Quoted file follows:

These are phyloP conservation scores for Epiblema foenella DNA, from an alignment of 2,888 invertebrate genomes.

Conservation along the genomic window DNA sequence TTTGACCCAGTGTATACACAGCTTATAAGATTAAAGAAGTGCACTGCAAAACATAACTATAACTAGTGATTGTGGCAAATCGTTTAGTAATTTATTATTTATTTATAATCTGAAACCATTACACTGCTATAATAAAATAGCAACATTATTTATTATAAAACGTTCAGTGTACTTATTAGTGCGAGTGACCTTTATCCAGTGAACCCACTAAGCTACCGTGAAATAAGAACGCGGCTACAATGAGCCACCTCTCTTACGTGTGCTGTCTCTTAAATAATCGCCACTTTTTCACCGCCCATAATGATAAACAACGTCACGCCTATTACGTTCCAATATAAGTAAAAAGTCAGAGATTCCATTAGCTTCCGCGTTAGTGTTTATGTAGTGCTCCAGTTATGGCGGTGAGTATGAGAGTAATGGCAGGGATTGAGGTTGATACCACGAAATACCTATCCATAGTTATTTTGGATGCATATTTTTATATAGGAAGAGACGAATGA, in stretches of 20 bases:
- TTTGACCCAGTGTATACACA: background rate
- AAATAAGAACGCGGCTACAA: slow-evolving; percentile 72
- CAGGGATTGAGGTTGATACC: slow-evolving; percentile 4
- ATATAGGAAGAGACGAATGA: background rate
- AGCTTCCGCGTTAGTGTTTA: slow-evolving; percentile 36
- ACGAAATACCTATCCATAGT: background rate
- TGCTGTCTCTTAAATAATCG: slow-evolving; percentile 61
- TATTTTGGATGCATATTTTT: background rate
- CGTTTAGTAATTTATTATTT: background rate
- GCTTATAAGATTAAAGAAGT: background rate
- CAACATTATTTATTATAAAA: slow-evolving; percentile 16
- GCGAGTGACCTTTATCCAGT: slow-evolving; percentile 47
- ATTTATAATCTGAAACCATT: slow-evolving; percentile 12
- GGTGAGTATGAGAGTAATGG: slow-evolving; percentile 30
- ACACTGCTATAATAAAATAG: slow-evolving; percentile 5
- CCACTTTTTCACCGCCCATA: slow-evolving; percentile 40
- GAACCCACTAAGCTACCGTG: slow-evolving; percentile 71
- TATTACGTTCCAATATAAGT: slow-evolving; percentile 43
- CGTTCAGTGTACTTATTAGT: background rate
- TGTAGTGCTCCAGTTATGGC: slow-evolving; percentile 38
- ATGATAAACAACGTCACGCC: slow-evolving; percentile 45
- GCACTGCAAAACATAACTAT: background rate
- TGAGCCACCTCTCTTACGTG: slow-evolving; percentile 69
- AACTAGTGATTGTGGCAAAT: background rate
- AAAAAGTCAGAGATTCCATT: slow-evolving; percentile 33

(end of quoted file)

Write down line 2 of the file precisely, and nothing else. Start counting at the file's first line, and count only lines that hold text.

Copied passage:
Conservation along the genomic window DNA sequence TTTGACCCAGTGTATACACAGCTTATAAGATTAAAGAAGTGCACTGCAAAACATAACTATAACTAGTGATTGTGGCAAATCGTTTAGTAATTTATTATTTATTTATAATCTGAAACCATTACACTGCTATAATAAAATAGCAACATTATTTATTATAAAACGTTCAGTGTACTTATTAGTGCGAGTGACCTTTATCCAGTGAACCCACTAAGCTACCGTGAAATAAGAACGCGGCTACAATGAGCCACCTCTCTTACGTGTGCTGTCTCTTAAATAATCGCCACTTTTTCACCGCCCATAATGATAAACAACGTCACGCCTATTACGTTCCAATATAAGTAAAAAGTCAGAGATTCCATTAGCTTCCGCGTTAGTGTTTATGTAGTGCTCCAGTTATGGCGGTGAGTATGAGAGTAATGGCAGGGATTGAGGTTGATACCACGAAATACCTATCCATAGTTATTTTGGATGCATATTTTTATATAGGAAGAGACGAATGA, in stretches of 20 bases: